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Gyre (AGOR 21) Class: Photographs

These photographs were selected to show the original configuration of this class and major subsequent modifications. For more views see the former NHHC (now Hyperwar) Online Library of Selected Images and the NavSource Photo Archive.

Click on the small photograph to prompt a larger view of the same image.

R/V Gyre (AGOR 21)

While in service with Texas A&M University, Department of Oceanography, circa 1980.

Photo No. None
Source: NavSource

  R/V Gyre (AGOR 21) circa 1980
R/V Moana Wave (AGOR 22)

Moored at Pier No. 5, Naval Amphibious Base, Little Creek, Virginia, in October 1984. From 1977 to 1982 the ship operated out of Fort Lauderdale and Little Creek under an agreement with Naval Electronics System Command which included testing of the Navy's newly developed Surveillance Towed Array Sensor System (SURTASS) for use in the Stalwart (T-AGOS 1) class. This image, with twin stacks behind the bridge, shows Moana Wave before her lengthening.

Photo No. DN-ST-85-05597
Source: Wikimedia Commons and NARA (RG 330)

  R/V Moana Wave (AGOR 22) in October 1984
R/V Moana Wave (AGOR 22)

The bridge area of the ship in October 1984, probably photographed with the above image at Little Creek, Va. She is in her original configuration with a pair of stacks just behind the bridge. The insignia on the bridge rail is for her operator, the University of Hawaii, Marine Center.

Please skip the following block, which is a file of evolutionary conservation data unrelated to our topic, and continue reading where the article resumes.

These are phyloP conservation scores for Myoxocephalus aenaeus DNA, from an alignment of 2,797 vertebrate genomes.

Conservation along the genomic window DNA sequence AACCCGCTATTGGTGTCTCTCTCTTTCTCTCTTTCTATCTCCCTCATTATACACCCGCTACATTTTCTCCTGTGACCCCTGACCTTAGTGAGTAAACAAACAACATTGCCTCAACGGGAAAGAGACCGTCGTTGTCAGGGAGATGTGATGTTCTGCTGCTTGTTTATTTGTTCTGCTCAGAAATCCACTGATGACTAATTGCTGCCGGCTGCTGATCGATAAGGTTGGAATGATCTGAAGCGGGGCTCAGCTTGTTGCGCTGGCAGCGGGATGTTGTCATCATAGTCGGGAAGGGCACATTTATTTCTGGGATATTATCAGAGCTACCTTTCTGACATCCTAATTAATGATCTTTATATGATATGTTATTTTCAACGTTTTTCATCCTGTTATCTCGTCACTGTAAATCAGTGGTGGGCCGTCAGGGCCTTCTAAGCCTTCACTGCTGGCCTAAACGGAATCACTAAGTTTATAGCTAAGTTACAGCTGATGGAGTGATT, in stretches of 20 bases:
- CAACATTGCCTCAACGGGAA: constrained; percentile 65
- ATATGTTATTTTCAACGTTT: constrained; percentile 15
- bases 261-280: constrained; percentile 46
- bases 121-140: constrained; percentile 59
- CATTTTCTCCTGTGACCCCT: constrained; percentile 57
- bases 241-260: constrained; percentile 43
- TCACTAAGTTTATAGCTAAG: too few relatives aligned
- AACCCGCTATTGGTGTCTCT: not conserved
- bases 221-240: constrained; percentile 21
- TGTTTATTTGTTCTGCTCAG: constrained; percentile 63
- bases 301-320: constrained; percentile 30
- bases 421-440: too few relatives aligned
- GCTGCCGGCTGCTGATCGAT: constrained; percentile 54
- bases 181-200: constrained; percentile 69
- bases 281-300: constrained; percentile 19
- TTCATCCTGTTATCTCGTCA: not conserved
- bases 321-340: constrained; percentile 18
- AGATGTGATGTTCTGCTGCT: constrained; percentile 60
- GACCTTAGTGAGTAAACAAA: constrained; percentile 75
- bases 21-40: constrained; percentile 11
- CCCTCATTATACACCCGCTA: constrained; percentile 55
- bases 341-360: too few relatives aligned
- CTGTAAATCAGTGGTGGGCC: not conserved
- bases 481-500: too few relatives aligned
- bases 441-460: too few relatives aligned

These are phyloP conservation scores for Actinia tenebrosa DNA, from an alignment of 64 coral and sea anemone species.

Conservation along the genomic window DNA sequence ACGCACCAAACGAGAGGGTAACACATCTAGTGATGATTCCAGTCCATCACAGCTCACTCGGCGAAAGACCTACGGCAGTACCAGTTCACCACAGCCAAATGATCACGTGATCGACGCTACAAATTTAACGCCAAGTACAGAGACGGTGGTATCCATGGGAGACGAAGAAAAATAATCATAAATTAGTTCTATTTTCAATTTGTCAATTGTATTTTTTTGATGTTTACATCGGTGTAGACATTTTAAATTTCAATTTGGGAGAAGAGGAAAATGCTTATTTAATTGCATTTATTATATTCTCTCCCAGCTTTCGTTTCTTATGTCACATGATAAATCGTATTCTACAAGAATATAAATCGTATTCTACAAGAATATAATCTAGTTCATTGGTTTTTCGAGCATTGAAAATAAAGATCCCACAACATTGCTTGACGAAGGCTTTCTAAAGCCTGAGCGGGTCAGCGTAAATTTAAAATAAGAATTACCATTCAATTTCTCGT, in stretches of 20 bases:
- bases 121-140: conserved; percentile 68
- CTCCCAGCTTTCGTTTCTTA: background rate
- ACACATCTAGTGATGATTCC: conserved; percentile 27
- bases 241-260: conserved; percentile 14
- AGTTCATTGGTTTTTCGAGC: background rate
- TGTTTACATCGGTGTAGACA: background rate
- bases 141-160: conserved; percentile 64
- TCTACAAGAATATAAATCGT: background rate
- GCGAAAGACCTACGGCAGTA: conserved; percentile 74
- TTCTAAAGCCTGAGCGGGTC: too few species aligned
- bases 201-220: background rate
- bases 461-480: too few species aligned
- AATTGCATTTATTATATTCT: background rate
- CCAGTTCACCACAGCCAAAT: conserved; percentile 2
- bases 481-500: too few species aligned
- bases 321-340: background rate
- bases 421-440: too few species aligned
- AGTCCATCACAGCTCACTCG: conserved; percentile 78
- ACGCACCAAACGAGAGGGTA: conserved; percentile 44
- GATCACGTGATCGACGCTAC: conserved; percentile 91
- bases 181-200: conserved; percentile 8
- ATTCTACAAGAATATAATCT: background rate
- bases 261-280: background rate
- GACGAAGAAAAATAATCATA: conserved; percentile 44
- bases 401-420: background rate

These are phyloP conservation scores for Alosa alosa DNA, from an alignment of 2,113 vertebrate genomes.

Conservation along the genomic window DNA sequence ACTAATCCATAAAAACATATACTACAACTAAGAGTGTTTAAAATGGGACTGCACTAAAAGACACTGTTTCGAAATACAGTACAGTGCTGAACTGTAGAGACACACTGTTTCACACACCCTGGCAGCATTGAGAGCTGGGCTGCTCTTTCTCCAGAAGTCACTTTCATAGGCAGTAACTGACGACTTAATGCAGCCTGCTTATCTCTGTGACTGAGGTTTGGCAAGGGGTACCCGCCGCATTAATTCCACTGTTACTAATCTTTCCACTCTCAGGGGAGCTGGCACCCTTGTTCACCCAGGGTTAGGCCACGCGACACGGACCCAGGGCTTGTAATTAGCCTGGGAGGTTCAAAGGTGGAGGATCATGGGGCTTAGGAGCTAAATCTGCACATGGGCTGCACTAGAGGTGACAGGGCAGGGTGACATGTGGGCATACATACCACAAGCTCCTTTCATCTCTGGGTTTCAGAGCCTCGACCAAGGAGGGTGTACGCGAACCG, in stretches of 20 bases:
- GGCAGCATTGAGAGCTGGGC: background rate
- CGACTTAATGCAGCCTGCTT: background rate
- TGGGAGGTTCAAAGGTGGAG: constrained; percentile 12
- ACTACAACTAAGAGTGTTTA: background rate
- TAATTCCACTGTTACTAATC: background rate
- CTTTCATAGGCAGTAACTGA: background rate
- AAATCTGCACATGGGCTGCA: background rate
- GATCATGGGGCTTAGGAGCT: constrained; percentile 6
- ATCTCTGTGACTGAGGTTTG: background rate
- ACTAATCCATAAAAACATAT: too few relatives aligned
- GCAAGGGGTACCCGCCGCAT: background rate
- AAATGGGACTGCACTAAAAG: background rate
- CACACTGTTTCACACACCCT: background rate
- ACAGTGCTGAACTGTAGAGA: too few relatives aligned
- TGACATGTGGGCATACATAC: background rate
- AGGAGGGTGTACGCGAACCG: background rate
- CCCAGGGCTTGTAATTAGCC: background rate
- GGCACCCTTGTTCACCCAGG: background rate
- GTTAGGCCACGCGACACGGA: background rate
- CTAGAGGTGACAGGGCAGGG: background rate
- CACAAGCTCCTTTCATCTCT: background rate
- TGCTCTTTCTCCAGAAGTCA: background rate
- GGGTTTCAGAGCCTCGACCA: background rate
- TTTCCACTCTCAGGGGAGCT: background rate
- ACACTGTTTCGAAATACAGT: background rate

Photo No. DN-ST-85-05598
Source: U.S. National Archives (RG-330)

  R/V Moana Wave (AGOR 22) in October 1984
R/V Moana Wave (AGOR 22)

Off Diamond Head after her lengthening in 1984 and subsequent return to Honolulu. In October 1988 she conducted the inaugural cruise of the Hawaii Ocean Time-series (HOT) project at Station ALOHA and she then made 75 of the 105 subsequent physical-biogeochemical expeditions to Station ALOHA that occurred before her final return to Honolulu on 28 May 1999. Her HOT work has been carried on by the R/V Kaimikai-O-Kanaloa and the SWATH (Small Waterplane Area Twin Hull) R/V Kilo Moana.

Photo No. None
Source: www.soest.hawaii.edu/UMC/cms/MoanaWave.php

  R/V Moana Wave (AGOR 22)
R/V Gyre (ex AGOR 21)

Tending a buoy of the Texas Automated Buoy System (TABS) while being operated by the Geochemical and Environmental Research Group (GERG) of Texas A&M University. Gyre, still in essentially her original configuration, was transferred outright to the University by the Navy in 1992. The TABS system, developed by GERG, became operational in 1995 and provided real time measurements of winds, waves, currents, salinity and other parameters on the Texas shelf in the Gulf of Mexico, primarily to help control oil spills. Gyre was needed to launch and recover the buoys. The buoy shown here is the large Type I for depths of less than 40 meters; smaller types later joined the system. Gyre was retired on 31 August 2005 and sold into commercial service.

Photo No. None
Source: gerg.tamu.edu/research/ocean-observing/index.html

  R/V Gyre (ex AGOR 21) after 1992